classification
Title: Strange behavior for socket.timeout
Type: behavior Stage:
Components: Library (Lib) Versions: Python 3.2
process
Status: closed Resolution: not a bug
Dependencies: Superseder:
Assigned To: Nosy List: ned.deily, roysmith
Priority: normal Keywords:

Created on 2010-11-20 20:54 by roysmith, last changed 2010-11-21 02:21 by ned.deily. This issue is now closed.

Files
File name Uploaded Description Edit
test-issue7322.py roysmith, 2010-11-20 20:54 test case
Messages (4)
msg121769 - (view) Author: Roy Smith (roysmith) Date: 2010-11-20 20:54
While investigating issue7322, I wrote a test case to demonstrate the issue.  I made a mistake and called settimeout() on the wrong socket, but the result appears to demonstrate a different bug.  When I run the attached test-issue7322.py on my OSX-10.6.5 machine, using...

Python 3.2a4+ (py3k:86538, Nov 19 2010, 20:52:31) 
[GCC 4.2.1 (Apple Inc. build 5664)] on darwin

I get the output below.  The bug is that readline() is returning, even though I never wrote a newline on the other side of the connection.  If I comment out the settimeout() call, it hangs in the readline() call, as expected.

While I admit it makes no sense to call settimeout() on the listening socket, doing so certainly should not cause this behavior.

Note: I also tried this on Ubuntu linux (with python built from the same 3.2a4+ sources).  I cannot reproduce the problem there.


issue7322$ ./test-issue7322.py 
F/Users/roy/python/py3k/Lib/unittest/case.py:382: ResourceWarning: unclosed <socket.socket object, fd=3, family=2, type=1, proto=0>
  result.addFailure(self, sys.exc_info())
/Users/roy/python/py3k/Lib/unittest/case.py:382: ResourceWarning: unclosed <socket.socket object, fd=4, family=2, type=1, proto=0>
  result.addFailure(self, sys.exc_info())
/Users/roy/python/py3k/Lib/socket.py:324: ResourceWarning: unclosed <socket.socket object, fd=5, family=2, type=1, proto=0>
  self._sock = None

======================================================================
FAIL: test_foo (__main__.Test_Issue7322)
----------------------------------------------------------------------
Traceback (most recent call last):
  File "./test-issue7322.py", line 22, in test_foo
    self.fail("readline() returned '%s'" % line)
AssertionError: readline() returned 'hello'

----------------------------------------------------------------------
Ran 1 test in 0.026s

FAILED (failures=1)
[49547 refs]
msg121830 - (view) Author: Ned Deily (ned.deily) * (Python committer) Date: 2010-11-21 01:46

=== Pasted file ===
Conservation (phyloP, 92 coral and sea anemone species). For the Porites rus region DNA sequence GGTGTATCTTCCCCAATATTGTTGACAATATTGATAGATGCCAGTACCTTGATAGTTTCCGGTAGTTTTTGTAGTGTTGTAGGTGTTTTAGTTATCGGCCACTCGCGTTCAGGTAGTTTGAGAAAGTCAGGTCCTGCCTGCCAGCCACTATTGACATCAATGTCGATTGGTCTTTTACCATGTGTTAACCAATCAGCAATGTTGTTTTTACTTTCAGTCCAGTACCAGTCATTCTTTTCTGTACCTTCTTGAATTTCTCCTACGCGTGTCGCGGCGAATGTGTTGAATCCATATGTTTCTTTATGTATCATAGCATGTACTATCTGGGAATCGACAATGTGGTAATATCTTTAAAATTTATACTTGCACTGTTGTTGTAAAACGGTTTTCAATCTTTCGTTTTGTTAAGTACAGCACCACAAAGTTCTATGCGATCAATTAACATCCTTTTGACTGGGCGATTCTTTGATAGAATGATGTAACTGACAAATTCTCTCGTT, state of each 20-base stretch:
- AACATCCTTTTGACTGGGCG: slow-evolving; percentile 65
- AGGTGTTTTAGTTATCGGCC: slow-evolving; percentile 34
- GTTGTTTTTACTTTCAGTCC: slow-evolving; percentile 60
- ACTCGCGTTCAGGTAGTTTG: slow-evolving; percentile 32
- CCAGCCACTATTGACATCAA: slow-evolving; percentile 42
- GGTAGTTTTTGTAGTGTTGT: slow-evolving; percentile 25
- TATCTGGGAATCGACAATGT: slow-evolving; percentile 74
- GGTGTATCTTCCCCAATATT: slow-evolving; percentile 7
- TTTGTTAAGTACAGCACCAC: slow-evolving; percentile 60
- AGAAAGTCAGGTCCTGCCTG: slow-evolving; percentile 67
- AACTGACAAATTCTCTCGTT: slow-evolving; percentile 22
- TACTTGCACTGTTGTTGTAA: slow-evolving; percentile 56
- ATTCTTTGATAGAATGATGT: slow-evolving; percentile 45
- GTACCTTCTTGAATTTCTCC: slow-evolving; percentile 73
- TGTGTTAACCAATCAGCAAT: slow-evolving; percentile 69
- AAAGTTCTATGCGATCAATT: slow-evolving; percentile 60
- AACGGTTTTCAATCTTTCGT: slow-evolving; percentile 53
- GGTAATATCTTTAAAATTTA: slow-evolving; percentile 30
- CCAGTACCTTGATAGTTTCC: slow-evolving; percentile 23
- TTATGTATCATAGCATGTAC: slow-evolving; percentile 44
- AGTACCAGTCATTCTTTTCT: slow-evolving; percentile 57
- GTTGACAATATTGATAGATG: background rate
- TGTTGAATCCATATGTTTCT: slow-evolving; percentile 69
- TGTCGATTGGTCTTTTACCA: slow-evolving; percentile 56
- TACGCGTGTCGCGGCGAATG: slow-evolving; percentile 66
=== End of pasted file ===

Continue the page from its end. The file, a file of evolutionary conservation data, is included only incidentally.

There is a difference in behavior in the accept() socket call between Linux and BSD systems (including OS X). As documented in the Debian Linux man page for accept(2):  "On Linux, the new socket returned by accept() does not inherit file status flags such as O_NONBLOCK and O_ASYNC from the listening socket.  This behavior differs from the canonical BSD sockets implementation.   Portable  programs should not rely on inheritance or noninheritance of file status flags and always explicitly set all required flags on the socket returned from accept()."

Calling the settimeout method with a positive, non-zero value causes Modules/setsocketmodule.c to set O_NONBLOCK on the listening socket.  On BSDish systems, the accepted socket for the incoming connection inherits that attribute, which causes the recv(2) socket call to return EAGAIN when the received bytes are consumed rather than block, which causes the socket modules SocketIO.readinto() to return None up the chain, which ultimately causes io.TextIOWrapper.readline() to return all that it has received regardless of whether a newline character was received.

It is for that reason that socket.makefile() is documented: "The socket must be in blocking mode (it can not have a timeout)."  Because of the inheritance behavior, the test case fails to adhere to that.
 
http://docs.python.org/py3k/library/socket.html#socket.socket.makefile
msg121834 - (view) Author: Roy Smith (roysmith) Date: 2010-11-21 02:12
Thank you for the detailed analysis.  That certainly explains what I observed.

Would it make sense for socket.makefile() to check to see if the socket is in blocking mode (assuming there is some reliable/portable way to perform this check), and raise some exception if it is not?
msg121837 - (view) Author: Ned Deily (ned.deily) * (Python committer) Date: 2010-11-21 02:21
As I commented over on Issue7322, I think any such test would be not perfect since I believe the blocking status of the socket could be changed at any time, at least on Unix-y systems.  So I'm +0 on whether adding a test in makefile() is worth it, presuming it can be done on all platforms.  If you feel like trying it, I'd recommend adding it to Issue7322 and see what others think.  It certainly wouldn't hurt if it can be done.
History
Date User Action Args
2010-11-21 02:21:10ned.deilysetmessages: + msg121837
2010-11-21 02:12:31roysmithsetmessages: + msg121834
2010-11-21 01:46:39ned.deilysetstatus: open -> closed

nosy: + ned.deily
messages: + msg121830

resolution: not a bug
2010-11-20 20:54:12roysmithcreate